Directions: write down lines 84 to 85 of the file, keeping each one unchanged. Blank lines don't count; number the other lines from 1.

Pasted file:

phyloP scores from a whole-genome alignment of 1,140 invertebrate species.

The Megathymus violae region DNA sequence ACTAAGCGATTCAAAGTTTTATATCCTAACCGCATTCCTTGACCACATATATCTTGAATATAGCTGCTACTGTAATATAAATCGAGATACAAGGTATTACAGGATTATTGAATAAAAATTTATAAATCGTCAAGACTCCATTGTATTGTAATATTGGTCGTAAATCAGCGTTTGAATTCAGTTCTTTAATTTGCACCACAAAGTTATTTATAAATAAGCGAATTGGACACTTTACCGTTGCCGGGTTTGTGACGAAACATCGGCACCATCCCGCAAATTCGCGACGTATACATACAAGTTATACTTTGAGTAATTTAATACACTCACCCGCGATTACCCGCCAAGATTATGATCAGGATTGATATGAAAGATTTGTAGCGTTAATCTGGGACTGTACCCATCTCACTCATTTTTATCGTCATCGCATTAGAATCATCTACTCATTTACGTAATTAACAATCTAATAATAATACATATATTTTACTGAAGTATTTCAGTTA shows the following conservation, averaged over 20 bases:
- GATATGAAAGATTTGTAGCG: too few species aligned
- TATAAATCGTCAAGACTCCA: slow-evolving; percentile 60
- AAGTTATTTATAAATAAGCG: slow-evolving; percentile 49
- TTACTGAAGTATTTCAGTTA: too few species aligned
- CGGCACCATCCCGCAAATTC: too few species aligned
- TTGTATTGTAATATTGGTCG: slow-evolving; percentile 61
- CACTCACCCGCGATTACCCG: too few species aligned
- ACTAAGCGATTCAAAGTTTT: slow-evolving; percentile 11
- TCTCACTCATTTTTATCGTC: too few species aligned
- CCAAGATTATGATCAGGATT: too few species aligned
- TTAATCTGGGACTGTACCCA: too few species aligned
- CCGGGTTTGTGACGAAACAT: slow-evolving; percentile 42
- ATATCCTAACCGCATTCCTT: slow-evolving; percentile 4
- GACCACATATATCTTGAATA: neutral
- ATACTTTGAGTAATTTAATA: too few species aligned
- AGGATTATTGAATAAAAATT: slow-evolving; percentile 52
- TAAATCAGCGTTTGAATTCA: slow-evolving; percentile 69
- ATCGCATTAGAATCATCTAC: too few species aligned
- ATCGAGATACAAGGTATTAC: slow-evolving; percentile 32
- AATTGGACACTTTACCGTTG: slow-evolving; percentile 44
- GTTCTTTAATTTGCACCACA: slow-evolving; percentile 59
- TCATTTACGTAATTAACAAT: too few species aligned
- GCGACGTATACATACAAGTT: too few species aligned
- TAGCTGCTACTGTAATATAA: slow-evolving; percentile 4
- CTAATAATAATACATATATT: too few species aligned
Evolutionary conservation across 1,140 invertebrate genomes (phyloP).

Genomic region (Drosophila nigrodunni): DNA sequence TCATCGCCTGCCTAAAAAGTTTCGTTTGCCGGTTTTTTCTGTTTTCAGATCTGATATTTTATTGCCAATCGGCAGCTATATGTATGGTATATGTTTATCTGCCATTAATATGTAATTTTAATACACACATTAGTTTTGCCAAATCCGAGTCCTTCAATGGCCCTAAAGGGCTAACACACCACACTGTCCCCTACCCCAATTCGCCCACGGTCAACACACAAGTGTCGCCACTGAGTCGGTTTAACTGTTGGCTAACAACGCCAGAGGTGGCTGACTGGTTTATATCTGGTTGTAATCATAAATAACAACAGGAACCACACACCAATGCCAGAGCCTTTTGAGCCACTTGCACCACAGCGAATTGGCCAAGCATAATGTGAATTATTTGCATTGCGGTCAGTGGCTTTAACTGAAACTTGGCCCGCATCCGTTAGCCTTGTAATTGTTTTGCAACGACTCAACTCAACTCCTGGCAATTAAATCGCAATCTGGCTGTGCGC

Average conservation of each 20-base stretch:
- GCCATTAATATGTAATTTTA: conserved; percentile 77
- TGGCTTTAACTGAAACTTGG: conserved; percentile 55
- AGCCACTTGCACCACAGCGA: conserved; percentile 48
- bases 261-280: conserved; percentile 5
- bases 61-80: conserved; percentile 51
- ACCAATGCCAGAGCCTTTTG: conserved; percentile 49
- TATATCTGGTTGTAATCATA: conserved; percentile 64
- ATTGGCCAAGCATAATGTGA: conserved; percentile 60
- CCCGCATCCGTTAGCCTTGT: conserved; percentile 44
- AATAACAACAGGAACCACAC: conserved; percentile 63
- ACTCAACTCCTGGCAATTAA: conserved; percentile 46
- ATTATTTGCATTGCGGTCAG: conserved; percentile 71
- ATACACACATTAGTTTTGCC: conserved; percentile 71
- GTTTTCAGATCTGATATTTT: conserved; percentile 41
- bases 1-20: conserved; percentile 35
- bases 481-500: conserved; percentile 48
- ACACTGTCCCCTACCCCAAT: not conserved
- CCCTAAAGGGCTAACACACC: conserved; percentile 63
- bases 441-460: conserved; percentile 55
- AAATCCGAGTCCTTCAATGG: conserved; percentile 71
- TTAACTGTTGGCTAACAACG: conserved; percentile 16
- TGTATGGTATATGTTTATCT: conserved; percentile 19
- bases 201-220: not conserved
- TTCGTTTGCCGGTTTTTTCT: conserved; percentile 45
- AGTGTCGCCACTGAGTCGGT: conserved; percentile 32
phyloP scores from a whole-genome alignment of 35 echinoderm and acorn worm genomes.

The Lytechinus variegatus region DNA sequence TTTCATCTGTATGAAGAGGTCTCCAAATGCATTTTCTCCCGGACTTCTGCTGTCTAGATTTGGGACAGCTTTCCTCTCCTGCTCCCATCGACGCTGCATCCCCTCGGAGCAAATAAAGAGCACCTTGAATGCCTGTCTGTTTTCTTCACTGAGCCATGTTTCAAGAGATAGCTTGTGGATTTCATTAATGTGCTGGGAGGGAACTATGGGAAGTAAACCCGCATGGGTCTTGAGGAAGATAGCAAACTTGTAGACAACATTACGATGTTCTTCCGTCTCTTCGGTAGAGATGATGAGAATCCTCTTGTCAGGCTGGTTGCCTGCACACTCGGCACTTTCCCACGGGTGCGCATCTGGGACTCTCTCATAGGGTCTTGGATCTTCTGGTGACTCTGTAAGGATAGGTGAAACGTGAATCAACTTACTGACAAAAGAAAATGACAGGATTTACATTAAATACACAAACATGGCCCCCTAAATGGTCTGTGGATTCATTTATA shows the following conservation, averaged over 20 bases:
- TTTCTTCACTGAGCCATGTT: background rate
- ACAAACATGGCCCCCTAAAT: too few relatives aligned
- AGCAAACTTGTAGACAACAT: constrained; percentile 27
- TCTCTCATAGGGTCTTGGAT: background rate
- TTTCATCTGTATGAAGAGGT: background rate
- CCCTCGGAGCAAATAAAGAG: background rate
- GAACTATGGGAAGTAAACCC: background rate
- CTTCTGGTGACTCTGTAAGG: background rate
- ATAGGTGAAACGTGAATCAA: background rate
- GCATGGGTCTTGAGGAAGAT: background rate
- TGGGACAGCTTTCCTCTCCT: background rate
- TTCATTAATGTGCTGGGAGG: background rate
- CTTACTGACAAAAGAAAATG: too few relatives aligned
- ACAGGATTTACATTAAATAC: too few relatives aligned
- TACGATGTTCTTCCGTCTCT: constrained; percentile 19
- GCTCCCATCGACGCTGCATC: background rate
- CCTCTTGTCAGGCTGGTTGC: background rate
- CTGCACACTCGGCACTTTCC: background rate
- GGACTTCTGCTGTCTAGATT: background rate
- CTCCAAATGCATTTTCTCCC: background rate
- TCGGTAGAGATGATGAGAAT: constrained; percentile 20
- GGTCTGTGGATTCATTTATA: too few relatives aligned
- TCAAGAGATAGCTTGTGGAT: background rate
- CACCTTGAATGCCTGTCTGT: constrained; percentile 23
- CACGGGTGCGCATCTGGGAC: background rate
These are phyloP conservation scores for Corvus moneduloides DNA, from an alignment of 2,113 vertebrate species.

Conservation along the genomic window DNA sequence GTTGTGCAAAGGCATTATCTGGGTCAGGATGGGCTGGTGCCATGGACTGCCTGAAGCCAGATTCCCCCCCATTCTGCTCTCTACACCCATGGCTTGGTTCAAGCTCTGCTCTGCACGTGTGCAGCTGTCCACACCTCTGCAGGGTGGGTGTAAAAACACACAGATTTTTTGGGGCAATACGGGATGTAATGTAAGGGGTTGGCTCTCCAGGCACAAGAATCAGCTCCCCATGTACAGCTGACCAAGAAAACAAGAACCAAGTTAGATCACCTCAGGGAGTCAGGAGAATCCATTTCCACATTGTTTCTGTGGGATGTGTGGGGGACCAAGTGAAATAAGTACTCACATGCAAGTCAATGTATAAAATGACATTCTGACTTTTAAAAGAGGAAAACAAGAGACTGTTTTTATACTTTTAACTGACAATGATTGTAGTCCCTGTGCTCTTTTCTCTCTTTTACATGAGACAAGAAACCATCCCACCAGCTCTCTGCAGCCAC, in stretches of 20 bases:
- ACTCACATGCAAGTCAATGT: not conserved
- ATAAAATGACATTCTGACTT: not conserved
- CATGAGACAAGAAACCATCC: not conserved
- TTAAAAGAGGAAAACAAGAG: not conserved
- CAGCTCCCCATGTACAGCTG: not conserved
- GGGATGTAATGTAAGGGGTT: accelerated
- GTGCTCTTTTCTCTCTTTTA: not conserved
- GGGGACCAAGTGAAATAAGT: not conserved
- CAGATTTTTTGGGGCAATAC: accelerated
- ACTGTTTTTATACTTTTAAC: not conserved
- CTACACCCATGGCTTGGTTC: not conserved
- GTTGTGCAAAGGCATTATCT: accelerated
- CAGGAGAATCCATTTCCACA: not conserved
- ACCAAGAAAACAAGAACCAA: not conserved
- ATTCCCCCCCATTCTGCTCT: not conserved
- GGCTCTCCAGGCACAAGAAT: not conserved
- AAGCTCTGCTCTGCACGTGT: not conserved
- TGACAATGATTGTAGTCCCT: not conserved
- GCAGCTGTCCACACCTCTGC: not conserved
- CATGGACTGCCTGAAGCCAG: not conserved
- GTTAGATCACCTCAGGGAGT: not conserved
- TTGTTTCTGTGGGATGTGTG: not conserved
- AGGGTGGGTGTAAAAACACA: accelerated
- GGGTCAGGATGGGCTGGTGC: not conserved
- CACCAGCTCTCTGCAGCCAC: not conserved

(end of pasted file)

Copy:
Conservation along the genomic window DNA sequence GTTGTGCAAAGGCATTATCTGGGTCAGGATGGGCTGGTGCCATGGACTGCCTGAAGCCAGATTCCCCCCCATTCTGCTCTCTACACCCATGGCTTGGTTCAAGCTCTGCTCTGCACGTGTGCAGCTGTCCACACCTCTGCAGGGTGGGTGTAAAAACACACAGATTTTTTGGGGCAATACGGGATGTAATGTAAGGGGTTGGCTCTCCAGGCACAAGAATCAGCTCCCCATGTACAGCTGACCAAGAAAACAAGAACCAAGTTAGATCACCTCAGGGAGTCAGGAGAATCCATTTCCACATTGTTTCTGTGGGATGTGTGGGGGACCAAGTGAAATAAGTACTCACATGCAAGTCAATGTATAAAATGACATTCTGACTTTTAAAAGAGGAAAACAAGAGACTGTTTTTATACTTTTAACTGACAATGATTGTAGTCCCTGTGCTCTTTTCTCTCTTTTACATGAGACAAGAAACCATCCCACCAGCTCTCTGCAGCCAC, in stretches of 20 bases:
- ACTCACATGCAAGTCAATGT: not conserved